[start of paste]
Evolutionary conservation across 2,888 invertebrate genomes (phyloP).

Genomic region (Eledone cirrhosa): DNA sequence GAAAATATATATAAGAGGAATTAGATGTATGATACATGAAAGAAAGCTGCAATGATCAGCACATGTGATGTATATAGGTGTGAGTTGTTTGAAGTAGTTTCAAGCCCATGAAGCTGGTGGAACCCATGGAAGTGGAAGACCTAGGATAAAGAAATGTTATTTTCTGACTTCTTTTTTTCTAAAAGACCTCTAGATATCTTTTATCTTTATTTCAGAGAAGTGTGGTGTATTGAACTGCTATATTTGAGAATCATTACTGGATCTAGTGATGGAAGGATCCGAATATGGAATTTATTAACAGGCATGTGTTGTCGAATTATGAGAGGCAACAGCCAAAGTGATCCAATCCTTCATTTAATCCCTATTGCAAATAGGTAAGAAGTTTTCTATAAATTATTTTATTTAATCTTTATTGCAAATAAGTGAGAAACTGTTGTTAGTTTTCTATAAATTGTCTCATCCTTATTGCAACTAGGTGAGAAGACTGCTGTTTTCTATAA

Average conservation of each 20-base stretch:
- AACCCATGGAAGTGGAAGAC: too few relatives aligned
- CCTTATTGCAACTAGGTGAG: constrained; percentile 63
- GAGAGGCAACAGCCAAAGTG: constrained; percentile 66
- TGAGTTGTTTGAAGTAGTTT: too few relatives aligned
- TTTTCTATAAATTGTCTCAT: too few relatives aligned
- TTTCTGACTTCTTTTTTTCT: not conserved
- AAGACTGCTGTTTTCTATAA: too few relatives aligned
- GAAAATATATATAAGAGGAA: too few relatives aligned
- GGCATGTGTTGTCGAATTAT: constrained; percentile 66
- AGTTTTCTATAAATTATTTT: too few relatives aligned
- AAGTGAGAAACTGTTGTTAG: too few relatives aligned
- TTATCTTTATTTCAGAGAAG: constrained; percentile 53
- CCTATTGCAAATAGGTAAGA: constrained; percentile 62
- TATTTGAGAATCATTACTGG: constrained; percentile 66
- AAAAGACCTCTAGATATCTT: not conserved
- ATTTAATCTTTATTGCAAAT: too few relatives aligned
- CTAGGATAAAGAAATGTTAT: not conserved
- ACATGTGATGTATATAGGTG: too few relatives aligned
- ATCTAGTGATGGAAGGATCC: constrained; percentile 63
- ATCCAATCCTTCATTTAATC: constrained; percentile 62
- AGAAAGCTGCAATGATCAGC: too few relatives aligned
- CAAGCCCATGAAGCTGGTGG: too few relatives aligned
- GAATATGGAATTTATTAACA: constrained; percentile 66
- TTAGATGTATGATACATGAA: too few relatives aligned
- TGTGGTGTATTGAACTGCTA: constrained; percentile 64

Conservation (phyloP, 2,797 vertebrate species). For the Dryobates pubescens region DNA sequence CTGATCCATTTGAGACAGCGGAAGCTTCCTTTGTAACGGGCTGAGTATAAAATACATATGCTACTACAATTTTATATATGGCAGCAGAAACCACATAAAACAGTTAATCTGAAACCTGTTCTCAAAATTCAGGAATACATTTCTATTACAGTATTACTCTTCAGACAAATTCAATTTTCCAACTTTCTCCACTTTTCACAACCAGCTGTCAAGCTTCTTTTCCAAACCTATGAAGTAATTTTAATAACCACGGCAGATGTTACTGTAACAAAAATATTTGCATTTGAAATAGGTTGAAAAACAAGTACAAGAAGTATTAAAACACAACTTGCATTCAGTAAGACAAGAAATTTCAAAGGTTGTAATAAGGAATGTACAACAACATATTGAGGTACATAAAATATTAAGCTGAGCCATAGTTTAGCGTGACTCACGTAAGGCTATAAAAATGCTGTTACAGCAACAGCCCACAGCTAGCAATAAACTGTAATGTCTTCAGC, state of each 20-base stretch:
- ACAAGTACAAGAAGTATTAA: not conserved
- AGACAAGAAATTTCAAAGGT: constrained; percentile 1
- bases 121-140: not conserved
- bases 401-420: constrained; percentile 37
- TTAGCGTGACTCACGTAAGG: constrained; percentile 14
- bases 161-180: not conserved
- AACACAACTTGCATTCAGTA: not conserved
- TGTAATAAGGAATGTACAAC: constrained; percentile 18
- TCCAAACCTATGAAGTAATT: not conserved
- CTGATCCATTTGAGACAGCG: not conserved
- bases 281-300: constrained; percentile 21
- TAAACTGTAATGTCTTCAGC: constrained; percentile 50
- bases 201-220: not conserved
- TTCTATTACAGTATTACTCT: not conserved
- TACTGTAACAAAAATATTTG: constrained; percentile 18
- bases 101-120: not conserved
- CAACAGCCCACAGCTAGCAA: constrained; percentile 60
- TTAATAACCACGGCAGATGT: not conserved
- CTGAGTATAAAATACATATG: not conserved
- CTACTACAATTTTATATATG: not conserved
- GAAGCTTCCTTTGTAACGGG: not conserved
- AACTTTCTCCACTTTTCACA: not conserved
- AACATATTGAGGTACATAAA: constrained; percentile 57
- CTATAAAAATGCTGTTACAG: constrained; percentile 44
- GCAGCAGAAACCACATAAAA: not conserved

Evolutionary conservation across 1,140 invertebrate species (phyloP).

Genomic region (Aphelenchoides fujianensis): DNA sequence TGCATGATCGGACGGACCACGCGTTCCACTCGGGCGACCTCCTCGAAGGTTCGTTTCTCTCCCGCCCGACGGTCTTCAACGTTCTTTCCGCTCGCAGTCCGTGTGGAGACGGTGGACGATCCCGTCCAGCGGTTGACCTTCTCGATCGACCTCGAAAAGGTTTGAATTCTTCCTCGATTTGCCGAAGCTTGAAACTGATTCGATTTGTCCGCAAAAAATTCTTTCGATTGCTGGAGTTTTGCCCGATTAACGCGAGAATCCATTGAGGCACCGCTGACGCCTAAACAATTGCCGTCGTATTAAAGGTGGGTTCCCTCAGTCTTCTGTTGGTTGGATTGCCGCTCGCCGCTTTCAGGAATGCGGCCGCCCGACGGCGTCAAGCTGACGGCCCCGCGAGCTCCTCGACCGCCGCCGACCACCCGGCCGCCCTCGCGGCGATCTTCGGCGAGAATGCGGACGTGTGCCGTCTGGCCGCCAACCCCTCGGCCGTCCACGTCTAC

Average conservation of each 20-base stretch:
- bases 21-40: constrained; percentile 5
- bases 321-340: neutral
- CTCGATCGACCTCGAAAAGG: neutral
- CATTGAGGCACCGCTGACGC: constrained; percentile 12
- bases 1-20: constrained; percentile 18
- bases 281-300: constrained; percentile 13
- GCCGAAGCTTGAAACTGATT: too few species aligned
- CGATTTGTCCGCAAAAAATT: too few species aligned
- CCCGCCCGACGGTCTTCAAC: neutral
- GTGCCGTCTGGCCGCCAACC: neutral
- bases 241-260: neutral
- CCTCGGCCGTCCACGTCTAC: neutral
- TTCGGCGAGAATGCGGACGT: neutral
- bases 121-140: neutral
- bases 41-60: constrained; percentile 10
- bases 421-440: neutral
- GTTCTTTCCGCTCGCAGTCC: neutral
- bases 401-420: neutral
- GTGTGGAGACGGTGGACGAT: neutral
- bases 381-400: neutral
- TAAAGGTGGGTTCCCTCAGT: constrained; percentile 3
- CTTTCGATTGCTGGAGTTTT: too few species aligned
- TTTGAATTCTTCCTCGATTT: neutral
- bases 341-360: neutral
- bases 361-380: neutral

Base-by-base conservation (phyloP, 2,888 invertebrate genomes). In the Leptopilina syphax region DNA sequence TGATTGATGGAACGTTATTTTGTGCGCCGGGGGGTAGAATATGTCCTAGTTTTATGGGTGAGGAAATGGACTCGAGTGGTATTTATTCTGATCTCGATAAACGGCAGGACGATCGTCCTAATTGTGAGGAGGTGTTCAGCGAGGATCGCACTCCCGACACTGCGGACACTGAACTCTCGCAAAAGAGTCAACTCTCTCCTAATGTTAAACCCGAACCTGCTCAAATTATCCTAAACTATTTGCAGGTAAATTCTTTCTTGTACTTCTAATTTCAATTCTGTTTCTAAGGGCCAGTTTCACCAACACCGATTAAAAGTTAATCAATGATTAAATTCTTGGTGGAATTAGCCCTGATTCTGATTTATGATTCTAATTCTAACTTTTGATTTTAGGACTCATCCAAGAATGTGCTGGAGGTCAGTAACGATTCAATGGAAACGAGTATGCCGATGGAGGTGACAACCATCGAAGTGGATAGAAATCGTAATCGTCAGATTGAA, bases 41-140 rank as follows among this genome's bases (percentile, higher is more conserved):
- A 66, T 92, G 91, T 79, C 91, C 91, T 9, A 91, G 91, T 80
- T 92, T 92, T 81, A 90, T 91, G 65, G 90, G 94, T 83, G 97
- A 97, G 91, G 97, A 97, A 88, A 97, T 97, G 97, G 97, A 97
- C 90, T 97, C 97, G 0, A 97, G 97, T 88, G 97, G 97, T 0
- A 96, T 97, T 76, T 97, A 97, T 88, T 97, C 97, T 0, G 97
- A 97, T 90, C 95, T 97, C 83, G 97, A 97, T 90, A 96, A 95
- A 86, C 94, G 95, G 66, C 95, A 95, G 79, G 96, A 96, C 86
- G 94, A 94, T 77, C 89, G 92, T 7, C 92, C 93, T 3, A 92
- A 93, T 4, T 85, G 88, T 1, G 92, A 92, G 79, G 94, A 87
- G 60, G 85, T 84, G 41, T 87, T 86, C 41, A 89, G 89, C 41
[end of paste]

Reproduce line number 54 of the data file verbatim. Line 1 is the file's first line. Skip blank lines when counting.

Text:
- GCAGCAGAAACCACATAAAA: not conserved